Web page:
I suspect that "I, Too," by Langston Hughes, is a response to Walt Whitman's "I Hear America Singing":
I hear America singing, the varied carols I hear;
Those of mechanics—each one singing his, as it should be, blithe and strong;
The carpenter singing his, as he measures his plank or beam,
The mason singing his, as he makes ready for work, or leaves off work;
The boatman singing what belongs to him in his boat—the deckhand singing on the steamboat deck;
The shoemaker singing as he sits on his bench—the hatter singing as he stands;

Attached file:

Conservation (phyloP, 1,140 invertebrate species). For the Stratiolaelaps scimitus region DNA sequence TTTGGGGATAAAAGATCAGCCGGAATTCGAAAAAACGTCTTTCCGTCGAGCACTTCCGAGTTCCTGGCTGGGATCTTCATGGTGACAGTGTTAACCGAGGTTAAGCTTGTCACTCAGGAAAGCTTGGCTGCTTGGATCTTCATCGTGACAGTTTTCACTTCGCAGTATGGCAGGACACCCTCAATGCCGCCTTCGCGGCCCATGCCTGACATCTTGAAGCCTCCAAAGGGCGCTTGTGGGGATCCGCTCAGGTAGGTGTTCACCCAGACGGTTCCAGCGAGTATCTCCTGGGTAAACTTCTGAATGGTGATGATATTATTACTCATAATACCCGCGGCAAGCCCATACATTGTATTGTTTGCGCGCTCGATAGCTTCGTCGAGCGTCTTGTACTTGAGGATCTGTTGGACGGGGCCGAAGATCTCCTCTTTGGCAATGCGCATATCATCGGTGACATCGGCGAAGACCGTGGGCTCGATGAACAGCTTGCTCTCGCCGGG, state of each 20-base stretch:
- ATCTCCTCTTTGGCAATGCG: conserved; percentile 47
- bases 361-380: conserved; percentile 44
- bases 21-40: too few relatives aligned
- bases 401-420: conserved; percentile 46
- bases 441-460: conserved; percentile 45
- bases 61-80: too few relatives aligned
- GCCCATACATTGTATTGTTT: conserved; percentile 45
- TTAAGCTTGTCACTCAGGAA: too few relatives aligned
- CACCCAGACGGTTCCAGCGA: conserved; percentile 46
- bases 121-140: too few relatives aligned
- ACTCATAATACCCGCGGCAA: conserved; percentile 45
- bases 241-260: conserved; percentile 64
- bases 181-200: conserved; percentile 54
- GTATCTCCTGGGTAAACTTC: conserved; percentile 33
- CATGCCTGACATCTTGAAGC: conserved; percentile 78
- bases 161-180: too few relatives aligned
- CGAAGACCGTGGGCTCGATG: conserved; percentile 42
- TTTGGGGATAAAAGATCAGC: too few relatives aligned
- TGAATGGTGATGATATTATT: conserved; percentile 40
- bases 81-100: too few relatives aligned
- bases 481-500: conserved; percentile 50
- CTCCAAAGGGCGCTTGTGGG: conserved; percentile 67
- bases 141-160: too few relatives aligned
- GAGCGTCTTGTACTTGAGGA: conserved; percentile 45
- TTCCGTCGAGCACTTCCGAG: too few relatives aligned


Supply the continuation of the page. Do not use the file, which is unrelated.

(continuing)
The wood-cutter's song—the ploughboy's, on his way in the morning, or at the noon intermission, or at sundown;
The delicious singing of the mother—or of the young wife at work—or of the girl sewing or washing—Each singing what belongs to her, and to none else;
The day what belongs to the day—At night, the party of young fellows, robust, friendly,
Singing, with open mouths, their strong melodious songs.From Leaves of Grass, 1900
"I, Too" (Written and Read by Langston Hughes)
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